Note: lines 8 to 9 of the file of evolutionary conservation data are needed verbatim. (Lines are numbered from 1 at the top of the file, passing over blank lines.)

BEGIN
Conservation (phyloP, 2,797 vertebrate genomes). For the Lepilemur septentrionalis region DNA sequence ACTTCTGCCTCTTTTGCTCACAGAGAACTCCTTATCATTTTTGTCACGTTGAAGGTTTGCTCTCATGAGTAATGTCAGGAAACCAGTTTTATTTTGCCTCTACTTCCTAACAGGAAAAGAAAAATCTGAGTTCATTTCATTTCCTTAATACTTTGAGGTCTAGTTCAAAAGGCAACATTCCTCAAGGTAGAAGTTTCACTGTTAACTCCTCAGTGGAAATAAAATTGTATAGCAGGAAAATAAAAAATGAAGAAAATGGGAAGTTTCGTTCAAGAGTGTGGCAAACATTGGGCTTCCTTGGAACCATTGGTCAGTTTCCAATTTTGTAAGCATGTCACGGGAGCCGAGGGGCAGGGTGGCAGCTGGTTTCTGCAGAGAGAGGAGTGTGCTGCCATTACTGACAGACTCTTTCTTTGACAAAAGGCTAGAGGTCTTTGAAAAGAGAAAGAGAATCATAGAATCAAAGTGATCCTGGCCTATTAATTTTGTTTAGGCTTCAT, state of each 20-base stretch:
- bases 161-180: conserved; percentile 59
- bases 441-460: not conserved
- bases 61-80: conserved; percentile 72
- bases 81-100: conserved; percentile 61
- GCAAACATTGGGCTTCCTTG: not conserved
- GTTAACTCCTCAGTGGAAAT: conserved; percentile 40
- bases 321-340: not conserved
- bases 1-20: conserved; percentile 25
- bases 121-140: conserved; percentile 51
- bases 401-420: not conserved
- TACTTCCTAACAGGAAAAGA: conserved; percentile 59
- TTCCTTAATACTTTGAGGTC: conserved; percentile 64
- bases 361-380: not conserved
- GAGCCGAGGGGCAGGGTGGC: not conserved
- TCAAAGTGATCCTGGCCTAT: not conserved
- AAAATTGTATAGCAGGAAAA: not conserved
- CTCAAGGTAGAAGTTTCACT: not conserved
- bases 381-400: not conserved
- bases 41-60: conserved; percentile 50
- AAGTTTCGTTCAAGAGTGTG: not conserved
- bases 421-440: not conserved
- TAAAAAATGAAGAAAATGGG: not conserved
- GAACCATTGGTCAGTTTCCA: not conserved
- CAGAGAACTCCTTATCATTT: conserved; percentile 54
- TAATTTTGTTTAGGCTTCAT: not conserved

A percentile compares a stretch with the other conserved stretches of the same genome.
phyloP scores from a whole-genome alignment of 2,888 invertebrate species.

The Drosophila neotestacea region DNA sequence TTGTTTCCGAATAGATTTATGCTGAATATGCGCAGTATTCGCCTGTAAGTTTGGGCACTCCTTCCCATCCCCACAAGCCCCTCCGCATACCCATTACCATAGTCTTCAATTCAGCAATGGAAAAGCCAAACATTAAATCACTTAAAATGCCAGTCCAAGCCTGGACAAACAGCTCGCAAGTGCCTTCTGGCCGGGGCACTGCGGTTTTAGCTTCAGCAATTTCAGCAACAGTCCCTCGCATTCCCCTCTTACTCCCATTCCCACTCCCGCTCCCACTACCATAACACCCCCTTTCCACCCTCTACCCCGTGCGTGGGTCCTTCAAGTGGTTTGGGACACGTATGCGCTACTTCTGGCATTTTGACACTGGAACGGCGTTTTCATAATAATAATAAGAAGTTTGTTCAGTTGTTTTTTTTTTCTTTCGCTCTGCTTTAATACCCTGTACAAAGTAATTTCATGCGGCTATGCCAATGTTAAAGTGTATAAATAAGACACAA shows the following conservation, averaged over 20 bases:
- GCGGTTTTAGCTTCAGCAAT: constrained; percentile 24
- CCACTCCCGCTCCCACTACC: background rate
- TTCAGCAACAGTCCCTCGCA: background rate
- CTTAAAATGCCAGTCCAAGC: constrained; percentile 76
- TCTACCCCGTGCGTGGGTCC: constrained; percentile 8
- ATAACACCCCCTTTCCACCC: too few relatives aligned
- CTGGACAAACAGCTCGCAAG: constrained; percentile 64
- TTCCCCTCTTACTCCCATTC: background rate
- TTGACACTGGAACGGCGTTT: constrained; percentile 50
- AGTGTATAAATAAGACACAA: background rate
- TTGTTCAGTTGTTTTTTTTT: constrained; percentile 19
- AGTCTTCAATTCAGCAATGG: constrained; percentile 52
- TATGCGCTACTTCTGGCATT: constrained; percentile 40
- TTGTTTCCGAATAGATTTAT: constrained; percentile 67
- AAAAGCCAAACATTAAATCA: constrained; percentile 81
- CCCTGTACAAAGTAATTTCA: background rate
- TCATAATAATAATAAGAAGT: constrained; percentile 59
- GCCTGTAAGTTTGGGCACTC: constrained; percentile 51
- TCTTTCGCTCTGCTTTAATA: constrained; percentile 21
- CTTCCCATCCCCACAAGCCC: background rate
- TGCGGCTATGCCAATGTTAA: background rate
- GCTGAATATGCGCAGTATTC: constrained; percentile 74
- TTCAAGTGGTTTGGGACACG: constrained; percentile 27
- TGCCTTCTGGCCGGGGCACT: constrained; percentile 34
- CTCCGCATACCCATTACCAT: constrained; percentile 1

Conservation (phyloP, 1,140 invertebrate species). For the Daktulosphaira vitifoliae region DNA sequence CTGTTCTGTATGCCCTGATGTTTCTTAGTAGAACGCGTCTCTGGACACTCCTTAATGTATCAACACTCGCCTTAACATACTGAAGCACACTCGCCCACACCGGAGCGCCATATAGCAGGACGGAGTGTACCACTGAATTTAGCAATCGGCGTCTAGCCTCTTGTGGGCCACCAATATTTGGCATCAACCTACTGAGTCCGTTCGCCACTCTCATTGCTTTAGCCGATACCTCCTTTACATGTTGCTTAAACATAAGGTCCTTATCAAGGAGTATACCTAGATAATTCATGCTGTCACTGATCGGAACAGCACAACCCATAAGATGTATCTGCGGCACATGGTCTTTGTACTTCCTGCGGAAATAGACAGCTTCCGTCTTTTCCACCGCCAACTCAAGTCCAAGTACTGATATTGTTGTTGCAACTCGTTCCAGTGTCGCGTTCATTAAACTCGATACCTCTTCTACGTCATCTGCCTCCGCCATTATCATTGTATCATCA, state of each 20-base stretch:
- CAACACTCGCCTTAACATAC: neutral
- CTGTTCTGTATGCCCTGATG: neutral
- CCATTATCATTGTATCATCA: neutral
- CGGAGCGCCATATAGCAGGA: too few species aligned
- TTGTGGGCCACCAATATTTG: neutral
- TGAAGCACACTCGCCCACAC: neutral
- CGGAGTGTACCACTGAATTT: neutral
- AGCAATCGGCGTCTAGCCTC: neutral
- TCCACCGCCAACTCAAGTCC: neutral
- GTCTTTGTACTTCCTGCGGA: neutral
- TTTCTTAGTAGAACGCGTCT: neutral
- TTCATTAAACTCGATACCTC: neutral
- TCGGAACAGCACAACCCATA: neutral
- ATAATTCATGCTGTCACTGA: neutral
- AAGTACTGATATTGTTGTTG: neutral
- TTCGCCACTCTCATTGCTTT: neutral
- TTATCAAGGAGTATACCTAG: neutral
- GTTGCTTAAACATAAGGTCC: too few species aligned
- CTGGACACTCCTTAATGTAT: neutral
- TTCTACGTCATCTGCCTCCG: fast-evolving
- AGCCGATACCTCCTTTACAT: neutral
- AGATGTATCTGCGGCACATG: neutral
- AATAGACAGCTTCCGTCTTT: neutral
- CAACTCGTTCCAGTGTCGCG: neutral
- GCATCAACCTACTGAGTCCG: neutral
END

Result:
- bases 321-340: not conserved
- bases 1-20: conserved; percentile 25